Yakov curses. “You are insufferable.”
Viktor just shrugs. “I’m sure I wrote my name correctly on all the competition forms…”
He did. Yuuri remembers, because it sent a surge of pride through his chest to watch him do it.
The ISU employee looks increasingly distressed, and Yuuri realizes he’s beginning to enjoy this. He takes out a phone and snags a selfie. For posterity. And also for Instagram. While the ISU employee and Viktor continue to argue and the crowd begins to grumble with impatience, Yuuri takes the opportunity to post the picture.
It’s been well past sixty seconds since the announcer first called Viktor’s name. Yuuri would be afraid his husband will be disqualified, if not for the hilarity of the situation and the knowledge that there’s no way the ISU will disqualify Russia’s living legend in a competition in Moscow when everyone in the stands bought a ticket to watch him skate.
Also, Viktor had a point. They hadn’t said his name, now had they?
Eventually, a voice comes over the loud-speaker.
“We apologize, it appears that we have made a mistake. Next on the ice, please welcome Viktor Katsuki-Nikiforov.”
And Viktor perks up instantly, winks at the ISU employee, and pushes off from the side boards.
He then proceeds to break his own short program world record.
“So, um. What was that?”
They’re walking along the Moskva river. A cold breeze rifles through Yuuri’s hair and makes him grateful for the warmth of Viktor’s hand in his.
Viktor smirks. “What was what?”
“I was just having a little fun.”
“That was some risky fun. What if they disqualified you?”
“Oh come on, Yuuri, you know they wouldn’t do that. And you were laughing your head off!”
“Well, because it was hilarious! And they deserved it. You did write your full name on the forms. Maybe it was an accident, but it happened during the warm up too, so…”
“Yes, and the Skate Canada announcers managed to get it right.”
Yuuri sighs. “Yeah.” He looks out over the river, admiring the reflections of the city lights that ripple across the surface. It looks nothing like the Neva, nothing like St. Petersburg. “Why is it so important to you?”
“Is it not important to you?”
“No, no,” Yuuri reassures him, detecting the hurt in his voice. “If they call me Yuuri Katsuki at the NHK Trophy next week, I will be really annoyed. But I… I’m getting the feeling it bothers you a lot more than that.”
Viktor waves a dismissive hand. “It’s just the principle of the thing, Yuuri.”
There’s a long silence. Yuuri listens to their footsteps against the pavement and the river beneath them lapping against the stone wall. A car horn blares in the distance.
“I love your family. I like being a Katsuki.”
Yuuri squeezes Viktor’s hand. “You’re a part of our family no matter what your name is.”
“I know.” Viktor runs his free hand through his hair. “Maybe that’s not it. Maybe it’s more than that, now.”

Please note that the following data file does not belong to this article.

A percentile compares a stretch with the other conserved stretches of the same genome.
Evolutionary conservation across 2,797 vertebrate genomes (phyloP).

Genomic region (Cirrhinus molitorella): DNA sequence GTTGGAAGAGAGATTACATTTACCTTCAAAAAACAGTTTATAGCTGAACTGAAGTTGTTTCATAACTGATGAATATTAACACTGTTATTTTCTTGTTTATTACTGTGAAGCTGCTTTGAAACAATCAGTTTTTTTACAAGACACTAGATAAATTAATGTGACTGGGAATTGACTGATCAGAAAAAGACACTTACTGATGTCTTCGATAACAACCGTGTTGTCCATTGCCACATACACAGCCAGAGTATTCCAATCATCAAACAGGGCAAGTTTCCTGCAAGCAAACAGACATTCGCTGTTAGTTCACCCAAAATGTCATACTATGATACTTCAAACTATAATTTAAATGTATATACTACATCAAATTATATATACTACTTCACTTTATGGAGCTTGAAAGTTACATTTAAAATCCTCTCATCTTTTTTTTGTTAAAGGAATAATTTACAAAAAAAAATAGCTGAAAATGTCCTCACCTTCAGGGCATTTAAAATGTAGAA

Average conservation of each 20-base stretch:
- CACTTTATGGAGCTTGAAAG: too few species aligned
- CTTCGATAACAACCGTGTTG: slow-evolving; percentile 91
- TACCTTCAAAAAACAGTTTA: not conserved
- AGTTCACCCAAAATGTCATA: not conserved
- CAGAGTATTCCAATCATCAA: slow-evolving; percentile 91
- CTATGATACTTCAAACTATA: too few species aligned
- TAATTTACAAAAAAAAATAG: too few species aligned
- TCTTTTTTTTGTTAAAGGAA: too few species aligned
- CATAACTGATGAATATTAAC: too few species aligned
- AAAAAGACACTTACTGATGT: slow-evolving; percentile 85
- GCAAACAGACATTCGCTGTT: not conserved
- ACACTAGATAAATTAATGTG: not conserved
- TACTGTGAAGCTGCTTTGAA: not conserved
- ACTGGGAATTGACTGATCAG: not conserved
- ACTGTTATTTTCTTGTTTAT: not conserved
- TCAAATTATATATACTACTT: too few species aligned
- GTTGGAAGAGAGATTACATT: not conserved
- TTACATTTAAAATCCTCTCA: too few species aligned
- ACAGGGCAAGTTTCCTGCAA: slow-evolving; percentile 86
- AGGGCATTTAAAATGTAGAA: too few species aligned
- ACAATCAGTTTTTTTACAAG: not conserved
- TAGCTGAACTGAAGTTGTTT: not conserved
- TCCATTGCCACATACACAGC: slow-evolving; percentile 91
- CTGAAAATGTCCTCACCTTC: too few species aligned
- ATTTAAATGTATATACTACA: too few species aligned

“It means a lot to me. Katsuki-Nikiforov. That is ours, you know? It’s something we’ve built together. Something we’ve become together. I am not the same skater I was before I met you, and I love that I have your name as a symbol of that. I’m so proud of it.”
Yuuri looks up at him and smiles. “I’m proud of it, too. It makes us sound like a team.”
“We are a team.”
Yuuri frowns. “Actually... it makes us sound like pairs skaters.”
Viktor’s back goes ramrod straight and his eyes widen. “Oh? Yuuuuu-ri…”
“Do not get any ideas. You’re nearly thirty!”
“You know that Aljona won the Olympics at thirty-four.”
“Aljona doesn’t have your bad knees.”
“Ice dance, then. No jumps, it’s perfect!”
“Wait. Vitya. Are you being serious?”
“Moderately. Somewhat. Perhaps.”
“I mean, if you really want to talk about it…”
“It’s okay, Yuuri, don’t worry. A second career sounds fun and all, but I have plans to retire to Hasetsu after I win a few more medals, and eat katsudon for breakfast, lunch, and dinner until I’m as round as a hockey puck.”
“Don’t forget coaching me.”
“Of course not. I can coach you from the sidelines. I don’t think Yakov’s done more than a waltz jump since the eighties.”
“So you plan to be Yakov now?”
Viktor shrugs. “My hair is thinning already, so I’m sure I’ll look the part.”
“I’ll get you a fedora for your birthday.”
“Wait, no, Yuuri this isn’t funny anymore. Please don’t do that. Is my hair really that bad? You’re supposed to say, no, Vitya, your hair isn’t thinning, your forehead is exactly the same size as it was when I met you.”
“You’ll always be gorgeous to me.”
“That’s not the same thing!”
Yuuri stops in his tracks, squeezing Viktor’s hand to signal him to stop walking. Viktor looks back, a brief flicker of confusion crossing his face, until his eyes meet Yuuri’s and he smiles.
“Are you going to kiss me, Yuuri? In the moonlight next to the river in a beautiful, unfamiliar city?”
“You just ruined the surprise.”
“I’ll pretend to be surprised.”
Yuuri pulls Viktor close, stands on his toes and presses his lips to his husbands’. Viktor, true to his word, sucks in a little gasp. “Yuuuuuu -ri…”
“Mm, that’s nice, Yuuri Katsuki-Nikiforov,” Viktor moans against Yuuri’s lips. “Say it again?”
Yuuri wraps his arms around his husband’s waist and says his name again—